Extend Your Data Center’s Life Cycle

With the steep rise in energy costs, data center operators and their clients are recognizing energy efficiency as key for future growth. Managing a data center’s hardware life cycle is an ongoing process and needs to be constantly updated. Costly failure rates and downtime can be avoided by identifying and isolating hotspots and inefficient devices prior to implementation and equipment upgrades. Introducing cooling simulation early in your design process can reduce your data center cooling costs.

A typical server service life is about three to five years, but that number can now be as long as eight years. Some data centers are so impoverished that servers must run even longer than that.  Machines require increased maintenance as they wear down. But this increases data center costs. So the data center messquestion is, how can data center engineers extend the life of their machines while keeping everything cost effective?

The methods to  extend the life cycle of the data center would be as follows:

  •  It is much needed to make sure we get the most from existing technology. We need to take advantage of the best practices such as proper room sealing, the hot-aisle/cold-aisle rack arrangement, and preventive maintenance to optimize the performance of the existing data center cooling system. Installation of a supplemental cooling infrastructure is the next step. This would indeed extend the facility life and delay the need to build a new data center.
  • Using the right size building blocks is essential, as the input power to the facility will ultimately determine how much equipment can be supported. As an example, by analyzing the power system reliability of a multi- module UPS configuration, it is recommended that the UPS modules be sized no less than one-third of the total facility load.
  •  Older machines require extra care because with older hardware, the little things can make all the difference. To help the system run longer, several tasks need to be completed at least once a month. For example, make sure that all operating system patches, updates, drivers and roll ups have been deployed; the antivirus system has been updated and is operational. Now with better technology and resources, this can be accomplished more easily and cost-effectively than ever.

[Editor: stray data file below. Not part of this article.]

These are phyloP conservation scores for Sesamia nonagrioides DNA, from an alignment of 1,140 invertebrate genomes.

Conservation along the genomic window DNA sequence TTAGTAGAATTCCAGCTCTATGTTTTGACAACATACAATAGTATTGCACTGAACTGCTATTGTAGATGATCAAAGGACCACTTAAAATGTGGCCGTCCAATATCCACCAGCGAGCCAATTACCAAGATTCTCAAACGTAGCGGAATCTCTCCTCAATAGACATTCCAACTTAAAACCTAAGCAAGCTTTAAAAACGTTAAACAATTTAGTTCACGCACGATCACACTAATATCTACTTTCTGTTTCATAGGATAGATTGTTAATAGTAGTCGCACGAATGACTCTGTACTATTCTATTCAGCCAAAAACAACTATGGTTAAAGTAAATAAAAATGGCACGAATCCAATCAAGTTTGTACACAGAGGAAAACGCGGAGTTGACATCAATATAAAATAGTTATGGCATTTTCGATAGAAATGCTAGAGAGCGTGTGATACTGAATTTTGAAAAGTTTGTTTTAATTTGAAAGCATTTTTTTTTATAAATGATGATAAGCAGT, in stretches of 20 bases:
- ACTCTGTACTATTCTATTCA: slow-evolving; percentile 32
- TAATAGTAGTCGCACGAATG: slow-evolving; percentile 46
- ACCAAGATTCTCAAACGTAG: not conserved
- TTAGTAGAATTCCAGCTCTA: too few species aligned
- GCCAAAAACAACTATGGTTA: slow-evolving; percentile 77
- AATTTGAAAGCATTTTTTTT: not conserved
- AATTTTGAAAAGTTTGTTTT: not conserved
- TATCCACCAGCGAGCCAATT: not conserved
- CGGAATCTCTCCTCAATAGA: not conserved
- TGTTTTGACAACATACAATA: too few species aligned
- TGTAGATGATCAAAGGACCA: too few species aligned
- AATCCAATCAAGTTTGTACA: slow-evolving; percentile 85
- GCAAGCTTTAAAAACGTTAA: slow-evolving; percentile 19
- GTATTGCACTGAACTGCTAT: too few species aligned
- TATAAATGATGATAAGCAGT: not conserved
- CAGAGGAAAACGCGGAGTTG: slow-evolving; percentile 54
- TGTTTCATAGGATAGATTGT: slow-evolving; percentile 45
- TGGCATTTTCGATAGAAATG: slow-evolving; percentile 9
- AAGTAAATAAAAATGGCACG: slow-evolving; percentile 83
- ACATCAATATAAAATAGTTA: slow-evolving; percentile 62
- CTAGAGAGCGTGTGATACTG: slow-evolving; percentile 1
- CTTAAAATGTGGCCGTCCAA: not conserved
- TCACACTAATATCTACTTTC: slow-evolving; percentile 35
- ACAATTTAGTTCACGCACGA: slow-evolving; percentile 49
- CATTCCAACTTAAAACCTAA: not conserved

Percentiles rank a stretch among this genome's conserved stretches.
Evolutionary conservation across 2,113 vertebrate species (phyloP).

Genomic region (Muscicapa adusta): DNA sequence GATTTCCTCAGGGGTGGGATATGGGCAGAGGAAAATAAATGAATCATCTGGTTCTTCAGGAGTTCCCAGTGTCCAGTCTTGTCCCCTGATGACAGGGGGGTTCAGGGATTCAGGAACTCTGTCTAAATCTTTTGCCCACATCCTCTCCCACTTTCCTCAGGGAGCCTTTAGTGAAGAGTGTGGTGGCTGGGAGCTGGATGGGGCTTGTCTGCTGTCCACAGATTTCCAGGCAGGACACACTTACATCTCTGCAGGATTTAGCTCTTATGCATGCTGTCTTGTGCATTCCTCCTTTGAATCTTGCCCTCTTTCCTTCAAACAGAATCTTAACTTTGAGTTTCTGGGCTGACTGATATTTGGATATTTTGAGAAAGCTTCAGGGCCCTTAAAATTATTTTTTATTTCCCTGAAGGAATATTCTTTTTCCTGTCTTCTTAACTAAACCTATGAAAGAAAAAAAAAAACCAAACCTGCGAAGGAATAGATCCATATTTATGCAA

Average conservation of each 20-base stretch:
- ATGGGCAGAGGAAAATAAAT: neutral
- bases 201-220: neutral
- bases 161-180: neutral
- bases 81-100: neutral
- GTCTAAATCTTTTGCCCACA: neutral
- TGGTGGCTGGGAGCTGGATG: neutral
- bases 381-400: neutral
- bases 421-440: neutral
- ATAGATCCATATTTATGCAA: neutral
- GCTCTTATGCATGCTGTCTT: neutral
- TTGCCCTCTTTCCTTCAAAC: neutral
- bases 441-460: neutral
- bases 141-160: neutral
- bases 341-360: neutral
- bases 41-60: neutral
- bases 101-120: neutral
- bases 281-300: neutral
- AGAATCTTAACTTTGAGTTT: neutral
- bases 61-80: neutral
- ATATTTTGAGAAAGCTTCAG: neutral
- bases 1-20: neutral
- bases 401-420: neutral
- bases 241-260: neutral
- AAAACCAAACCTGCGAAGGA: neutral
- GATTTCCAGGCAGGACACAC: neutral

•  It is quite tricky to predict what technologies a data center may have to support in the next 10 years. The best approach would be to employ adaptive technologies that would give us the most flexibility to respond to change. Though availability is still the No. 1 factor in infrastructure design, flexibility is now a close second.
  •  If a server uses local storage, run the Disk Cleanup as well as Defragment tool to help the machine run longer with stable data and a cleaner running drive. Running hard drive health checks on a regular basis, regular inspection of hardware components within the machine and making sure all fans are operational and verify that all components and cable headers are in their place is very essential. There is also a need to keep an eye on dust buildup as this can quickly interrupt cooling and cause electrical glitches that can affect the server.
  •  To provide valuable intelligence and control at both the rack and room level, the monitoring systems have improved beyond simple alarming. Intelligent controls in computer room air conditioners now enable multiple units in a room to work together as a team, increasing system efficiency. Intelligent power strips provide receptacle-level visibility and control of equipment power on the rack level.
  • It is necessary to stay vigilant. The past experiences have shown that the equipment with a robust maintenance program experience reduced downtime and clearly extend the life of their data center equipment. Also, consider regular data center assessments to monitor the impact of new technology and ensure supporting technologies and best practices are current.

Optimization of the electrical and physical environment will assist any server work for a longer duration. This includes the following important factors: electricity, temperature and air quality:

  •  Electricity quality plays a key role in determining the longevity of a machine. To maintain healthy operation of the machines, managing the amount of voltage entering the server room is very critical. A sudden spike can severely damage computers. Using a good uninterruptible power supply and power regulators will help to monitor the amount of input voltage to the machine, or a rack of servers.
  •  The room temperatures for normal operation of most servers should be between 60 to 85 degrees Fahrenheit. A steady humidity level between 50 and 75 percent should be maintained. Proper management of the environment in a data center would increase performance of the machines inside and also allows them to have longer operational life.
  •  Air quality is also very important with computers as proper air circulation could prevent its overheating. It is much needed to keep good airflow around your machines. Servers need to be moved away from walls to allow vents to properly circulate hot and cold air.

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